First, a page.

Rarities and Oddities
Would it be possible for Camel to release a compilation album featuring old, rare or 'lost' material, archived tapes of tasty bits of music from the good ol' years?
Well, let's check what we've got to so far:
- Ligging at Louis'
- A live recording of this Peter Bardens piece is available on A Live Record. It's a cute piece which reflects the Mirage-era type of Camel's music. Could there be a studio recording?
- Lord of Light
- This Peter Bardens piece surfaced on an official Camel release only in 1992, in the On the Road, 1972. Before that, another live rendition was available on the rare Greasy Truckers. Camel played it during their 1972 gigs along with Lady Fantasy and White Rider which later surfaced only in the 1974 release of Mirage. Is it possible that Camel also recorded the piece in the studio, but decided not to release it, as it was previously released on Bardens' solo release, The Answer? If no studio recording exist, how about re-releasing the Greasy Truckers version?
- Another Night
- An alternative recording of the song is available on a 7" single. The recording varies in the mix and in some parts played totally differently. Apparently, this track is available on the new 25th Anniversary compilation.
- Lunar Sea
- A live recording is available as the B-side of the Another Night single. This live recording isn't available anywhere else. Apparently, this track is available on the new 25th Anniversary compilation.
- Rainbow's End
- According to the Breathless CD liner notes, a different version of the track appears on a special 7" promotional release that proceeded the I Can See... album. Apparently, this track is available on the new 25th Anniversary compilation.
- Nobody Knows
- This is, in fact, not a Camel track at all.
The song is a Neil Larsen track called 'Jungle Fever'. Camel used it at the end of a set
during the '79/80 tour because they liked this song. It was only a jam on someone else's material.
At the time no one could remember the song title, so when they announced
the song as: "Nobody knows the title".
- River Man
- This little piece is remembered fondly by Susan Hoover. Latimer said in an interview that it was based on Herman Hesse's Siddhartha, and that it was attempted to be a hit single. Siddhartha is a book about a lost young soul who ventures out to find himself, only to find he was right where he lost himself to begin with. (submitted by Jeff Gebhardt).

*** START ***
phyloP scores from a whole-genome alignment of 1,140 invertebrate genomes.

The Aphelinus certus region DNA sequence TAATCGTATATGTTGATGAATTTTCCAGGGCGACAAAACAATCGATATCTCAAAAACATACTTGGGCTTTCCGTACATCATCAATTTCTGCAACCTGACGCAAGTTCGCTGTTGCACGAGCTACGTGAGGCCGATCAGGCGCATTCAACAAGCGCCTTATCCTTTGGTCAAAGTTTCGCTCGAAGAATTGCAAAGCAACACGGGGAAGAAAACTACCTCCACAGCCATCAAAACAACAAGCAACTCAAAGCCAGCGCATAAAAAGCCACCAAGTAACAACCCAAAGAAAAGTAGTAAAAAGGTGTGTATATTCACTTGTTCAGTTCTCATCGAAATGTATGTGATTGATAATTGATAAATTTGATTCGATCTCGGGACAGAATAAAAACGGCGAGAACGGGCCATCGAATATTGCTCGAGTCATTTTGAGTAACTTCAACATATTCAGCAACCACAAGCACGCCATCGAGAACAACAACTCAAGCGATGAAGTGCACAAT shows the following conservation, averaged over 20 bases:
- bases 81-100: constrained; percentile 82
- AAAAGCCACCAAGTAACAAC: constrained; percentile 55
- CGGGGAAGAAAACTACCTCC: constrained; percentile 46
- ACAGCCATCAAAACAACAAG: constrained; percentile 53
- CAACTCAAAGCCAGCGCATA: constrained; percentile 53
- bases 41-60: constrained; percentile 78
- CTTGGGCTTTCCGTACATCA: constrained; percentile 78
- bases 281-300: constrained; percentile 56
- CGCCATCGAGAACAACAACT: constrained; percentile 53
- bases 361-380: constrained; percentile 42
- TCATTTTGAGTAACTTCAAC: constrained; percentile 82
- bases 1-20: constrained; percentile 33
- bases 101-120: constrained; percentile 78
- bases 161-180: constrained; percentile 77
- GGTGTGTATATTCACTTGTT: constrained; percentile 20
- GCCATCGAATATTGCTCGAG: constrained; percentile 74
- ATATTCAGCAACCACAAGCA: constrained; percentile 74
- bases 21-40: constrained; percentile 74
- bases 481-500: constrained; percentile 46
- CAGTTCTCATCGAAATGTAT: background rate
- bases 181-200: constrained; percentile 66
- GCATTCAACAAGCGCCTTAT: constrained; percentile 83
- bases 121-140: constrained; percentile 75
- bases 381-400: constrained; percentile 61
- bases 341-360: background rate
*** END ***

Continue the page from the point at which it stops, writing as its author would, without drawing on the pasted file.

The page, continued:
- Pressure Points
- A extended mix of this song was printed as a 12" single. In 2004 the extended mix was released on the CP printing of Stationary Traveller. The live rendition of the entire piece is played in the Pressure Points live album.
- In the Arms of Waltzing Frauleins
- This cabaret-like song was written by Latimer and Hoover as the beginning of the Stationary Traveller album, but was rejected by the studio, to be replaced by the instrumental Pressure Points. The track surfaced on as a video clip in the beginning of the Pressure Points live video, and was only officially released 20 years later - in the CP printing of Stationary Traveller
The track is also played on tour before the band goes on stage.
- The entire second half of Dust and Dreams
- Latimer has written the entire second half of Dust and Dreams during the 'lost' Camel years. What happened to the original version? Was it ever recorded by the musicians? Is there a basic sketch sequence available?
This is all I have gathered so far... And it sums up to more than 45 minutes of Interesting material, although not necessarily of the quality that glues up to an album...
Are Camel Productions considering such release? Considering - maybe, but it's definitly isn't going to be easy... It will probably require licensing from labels such as PolyGram and MCA as well as permits from the other people involved. Most of the material will have to be dug up from the archives and remastered. Camel Productions seem very keen on the quality of recordings they produce and release, and they may decline to release material which doesn't fit their standards.
We are only left to wait and wonder, and perhaps even write a letter and say what we think about it...
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